Spice Girls lovers might be hard-pressed to recall a time when Posh Spice wasn’t the epitome of chic. While some might say that Victoria Beckham’s 90’s alter ego is a thing of the past, we’ll argue that it has merely undergone a transformation (and maybe a slight make-under).
In Business of Fashion’s second special print edition, The Companies & Culture Issue, cover star Posh Sp—err—Victoria Beckham, reveals that things as a Spice Girl weren’t always all peace signs and little-Gucci-dresses. In terms of her fashion image, Beckham wasn’t taken seriously. “Insiders remember a time when brands would call her representatives to ask that she please not wear their clothes, even if she had bought them herself. They did not want to be associated with the perky breasts, pouty poses and over-dyed blonde bob that had come to define her style in the post-Spice Girls days.” While we remember those days as ones pleasantly filled with glitter, light-wash denim and Spice Girls cassette tapes, perhaps to Posh, the memories aren’t as fond.
“For a long time there, I was a bit of a laughingstock,” she admits (as we, die-hard Spice Girls fans, gasp in disbelief). “And while everybody was busy laughing, what was I doing? I was laying the foundation to what I have in place now.” Touché, Posh, touché. As karma would have it, it looks like Beckham is on the laughing end of the whole look-who’s-laughing-now situation.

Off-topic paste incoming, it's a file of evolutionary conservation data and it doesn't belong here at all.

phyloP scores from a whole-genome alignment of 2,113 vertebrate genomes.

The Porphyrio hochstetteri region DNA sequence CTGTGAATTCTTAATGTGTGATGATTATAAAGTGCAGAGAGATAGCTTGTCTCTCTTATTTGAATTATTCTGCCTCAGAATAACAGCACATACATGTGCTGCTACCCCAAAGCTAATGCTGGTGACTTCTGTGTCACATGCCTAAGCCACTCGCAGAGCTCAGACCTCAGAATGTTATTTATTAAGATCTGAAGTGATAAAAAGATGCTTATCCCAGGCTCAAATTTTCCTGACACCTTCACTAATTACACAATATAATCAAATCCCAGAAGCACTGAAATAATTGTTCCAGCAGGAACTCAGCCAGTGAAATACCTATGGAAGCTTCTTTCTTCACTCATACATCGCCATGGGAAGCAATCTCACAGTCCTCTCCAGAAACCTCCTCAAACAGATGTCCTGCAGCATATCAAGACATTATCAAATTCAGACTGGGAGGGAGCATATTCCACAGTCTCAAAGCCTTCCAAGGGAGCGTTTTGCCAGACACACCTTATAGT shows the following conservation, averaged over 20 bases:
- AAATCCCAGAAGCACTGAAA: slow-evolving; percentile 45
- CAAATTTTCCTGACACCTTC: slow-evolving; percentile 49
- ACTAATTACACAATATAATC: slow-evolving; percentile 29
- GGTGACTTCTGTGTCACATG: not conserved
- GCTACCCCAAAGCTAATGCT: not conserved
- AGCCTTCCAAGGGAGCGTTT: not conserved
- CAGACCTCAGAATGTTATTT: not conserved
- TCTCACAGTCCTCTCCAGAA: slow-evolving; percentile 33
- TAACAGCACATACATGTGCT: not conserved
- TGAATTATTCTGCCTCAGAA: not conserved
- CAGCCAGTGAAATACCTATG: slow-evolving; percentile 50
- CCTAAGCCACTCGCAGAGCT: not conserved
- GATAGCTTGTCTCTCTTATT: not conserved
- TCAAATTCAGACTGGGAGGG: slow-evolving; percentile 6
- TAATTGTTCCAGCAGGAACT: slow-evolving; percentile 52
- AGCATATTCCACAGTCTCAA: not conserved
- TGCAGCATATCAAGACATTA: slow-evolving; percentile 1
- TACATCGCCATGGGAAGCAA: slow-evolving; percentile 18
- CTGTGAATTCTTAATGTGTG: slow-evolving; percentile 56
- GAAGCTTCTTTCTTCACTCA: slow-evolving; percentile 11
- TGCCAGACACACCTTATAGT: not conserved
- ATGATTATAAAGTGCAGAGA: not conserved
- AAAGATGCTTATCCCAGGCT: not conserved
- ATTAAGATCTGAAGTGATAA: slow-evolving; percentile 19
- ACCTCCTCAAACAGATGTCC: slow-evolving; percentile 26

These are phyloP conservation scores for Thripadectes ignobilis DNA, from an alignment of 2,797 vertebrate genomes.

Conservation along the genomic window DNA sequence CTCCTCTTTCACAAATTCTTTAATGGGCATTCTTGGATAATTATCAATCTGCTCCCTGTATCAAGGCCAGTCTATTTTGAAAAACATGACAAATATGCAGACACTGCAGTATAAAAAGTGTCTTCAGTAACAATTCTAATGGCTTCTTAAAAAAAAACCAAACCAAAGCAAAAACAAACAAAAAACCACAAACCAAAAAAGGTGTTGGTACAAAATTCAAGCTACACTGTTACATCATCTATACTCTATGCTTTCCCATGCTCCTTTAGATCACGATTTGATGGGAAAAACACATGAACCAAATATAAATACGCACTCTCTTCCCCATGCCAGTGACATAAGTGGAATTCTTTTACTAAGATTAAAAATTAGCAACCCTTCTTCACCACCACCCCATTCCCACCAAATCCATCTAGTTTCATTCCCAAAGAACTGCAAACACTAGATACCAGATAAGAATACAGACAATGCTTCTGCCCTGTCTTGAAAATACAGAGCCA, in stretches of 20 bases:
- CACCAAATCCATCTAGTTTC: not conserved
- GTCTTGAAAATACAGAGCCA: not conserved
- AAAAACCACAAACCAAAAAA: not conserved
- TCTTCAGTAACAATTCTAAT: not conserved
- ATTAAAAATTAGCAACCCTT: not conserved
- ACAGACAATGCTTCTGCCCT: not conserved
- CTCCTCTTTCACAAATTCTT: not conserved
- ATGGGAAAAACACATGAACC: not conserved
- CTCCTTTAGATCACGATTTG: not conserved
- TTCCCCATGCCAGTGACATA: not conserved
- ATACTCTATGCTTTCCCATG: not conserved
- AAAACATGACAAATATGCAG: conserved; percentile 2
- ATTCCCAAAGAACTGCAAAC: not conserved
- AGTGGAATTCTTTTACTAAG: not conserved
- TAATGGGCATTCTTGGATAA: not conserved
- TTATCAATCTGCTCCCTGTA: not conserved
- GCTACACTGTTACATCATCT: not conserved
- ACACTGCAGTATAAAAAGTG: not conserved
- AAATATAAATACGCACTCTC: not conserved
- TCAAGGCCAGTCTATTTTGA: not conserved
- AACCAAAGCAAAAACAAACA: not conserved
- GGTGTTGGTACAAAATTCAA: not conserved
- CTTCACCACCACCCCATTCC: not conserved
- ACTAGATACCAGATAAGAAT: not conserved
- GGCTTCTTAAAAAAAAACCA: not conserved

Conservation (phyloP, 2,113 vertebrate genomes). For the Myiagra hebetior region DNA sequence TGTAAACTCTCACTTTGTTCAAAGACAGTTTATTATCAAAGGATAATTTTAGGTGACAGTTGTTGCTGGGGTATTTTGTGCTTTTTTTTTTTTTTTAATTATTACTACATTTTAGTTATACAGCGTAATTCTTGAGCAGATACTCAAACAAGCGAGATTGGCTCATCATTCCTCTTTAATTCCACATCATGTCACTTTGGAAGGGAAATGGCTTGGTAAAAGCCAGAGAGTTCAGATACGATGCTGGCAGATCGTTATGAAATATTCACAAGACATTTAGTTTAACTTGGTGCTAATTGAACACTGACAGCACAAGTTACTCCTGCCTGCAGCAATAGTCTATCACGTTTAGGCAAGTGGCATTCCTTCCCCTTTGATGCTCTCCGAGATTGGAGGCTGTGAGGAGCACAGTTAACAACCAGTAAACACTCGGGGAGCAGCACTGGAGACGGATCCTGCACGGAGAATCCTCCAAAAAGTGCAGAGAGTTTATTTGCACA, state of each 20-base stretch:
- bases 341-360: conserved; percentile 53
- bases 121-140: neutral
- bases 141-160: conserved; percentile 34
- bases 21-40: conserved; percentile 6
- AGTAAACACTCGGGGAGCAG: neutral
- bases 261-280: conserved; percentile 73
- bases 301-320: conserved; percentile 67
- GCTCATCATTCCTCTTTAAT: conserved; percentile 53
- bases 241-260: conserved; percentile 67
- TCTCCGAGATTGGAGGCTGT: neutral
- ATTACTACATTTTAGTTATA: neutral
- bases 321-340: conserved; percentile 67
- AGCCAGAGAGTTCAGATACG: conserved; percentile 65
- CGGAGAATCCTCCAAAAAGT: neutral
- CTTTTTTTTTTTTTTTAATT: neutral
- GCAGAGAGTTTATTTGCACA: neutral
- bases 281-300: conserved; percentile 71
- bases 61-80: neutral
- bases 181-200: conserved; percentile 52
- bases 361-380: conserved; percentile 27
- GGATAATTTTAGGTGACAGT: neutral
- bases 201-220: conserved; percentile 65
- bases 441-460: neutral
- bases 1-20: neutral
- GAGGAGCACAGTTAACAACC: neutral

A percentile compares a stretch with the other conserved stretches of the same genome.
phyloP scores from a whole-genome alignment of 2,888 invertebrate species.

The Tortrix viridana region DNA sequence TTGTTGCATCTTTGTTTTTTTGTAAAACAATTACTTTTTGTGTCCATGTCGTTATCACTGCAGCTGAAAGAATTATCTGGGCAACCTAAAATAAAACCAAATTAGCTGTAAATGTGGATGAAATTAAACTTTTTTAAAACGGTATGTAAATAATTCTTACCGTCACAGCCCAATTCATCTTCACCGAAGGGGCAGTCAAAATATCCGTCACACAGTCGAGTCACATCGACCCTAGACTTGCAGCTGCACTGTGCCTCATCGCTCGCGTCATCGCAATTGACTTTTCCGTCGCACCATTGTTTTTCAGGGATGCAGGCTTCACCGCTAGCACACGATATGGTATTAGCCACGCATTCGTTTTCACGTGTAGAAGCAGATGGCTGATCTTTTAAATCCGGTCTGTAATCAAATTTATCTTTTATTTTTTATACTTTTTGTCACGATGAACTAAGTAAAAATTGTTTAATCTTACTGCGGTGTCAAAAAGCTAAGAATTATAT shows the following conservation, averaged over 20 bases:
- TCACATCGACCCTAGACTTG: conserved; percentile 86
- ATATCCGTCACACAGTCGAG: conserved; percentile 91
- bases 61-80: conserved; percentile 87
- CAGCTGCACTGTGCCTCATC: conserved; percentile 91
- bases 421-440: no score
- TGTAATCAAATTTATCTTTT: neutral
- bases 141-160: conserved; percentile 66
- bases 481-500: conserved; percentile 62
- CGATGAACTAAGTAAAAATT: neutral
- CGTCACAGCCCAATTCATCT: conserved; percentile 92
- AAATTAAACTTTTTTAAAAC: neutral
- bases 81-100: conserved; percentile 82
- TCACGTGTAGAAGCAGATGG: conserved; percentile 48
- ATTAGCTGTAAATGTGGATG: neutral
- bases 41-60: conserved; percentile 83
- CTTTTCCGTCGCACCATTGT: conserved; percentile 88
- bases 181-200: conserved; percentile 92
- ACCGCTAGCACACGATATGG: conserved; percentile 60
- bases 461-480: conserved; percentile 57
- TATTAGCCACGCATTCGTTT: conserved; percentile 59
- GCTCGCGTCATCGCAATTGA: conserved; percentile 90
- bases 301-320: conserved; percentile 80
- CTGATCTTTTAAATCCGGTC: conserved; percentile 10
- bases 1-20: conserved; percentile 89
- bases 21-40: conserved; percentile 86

Though she might have appeared as a bit of a “Wannabe” that no one in the fashion industry really wanted at all, she used her girl-power attitude to turn things around. She’s since traded in her miniskirts and platform boots for more streamlined to-the-knee dresses and boots by the likes of Saint Laurent. Her designs, of course, are the prime example of how much her taste and aesthetic truly transformed from her days as a pop star. We can breathe easy knowing that her trademark stoic stare has stood the test of time.
Through her transformation from Posh to the Victoria Beckham we revere today, this entrepreneur garnered positive attention from the fashion industry. Such attention put her on the fashion map as she built her namesake business, which turned over $50 million in sales in 2013. So, how’s that for a Hi Cy Ya—Hold tight?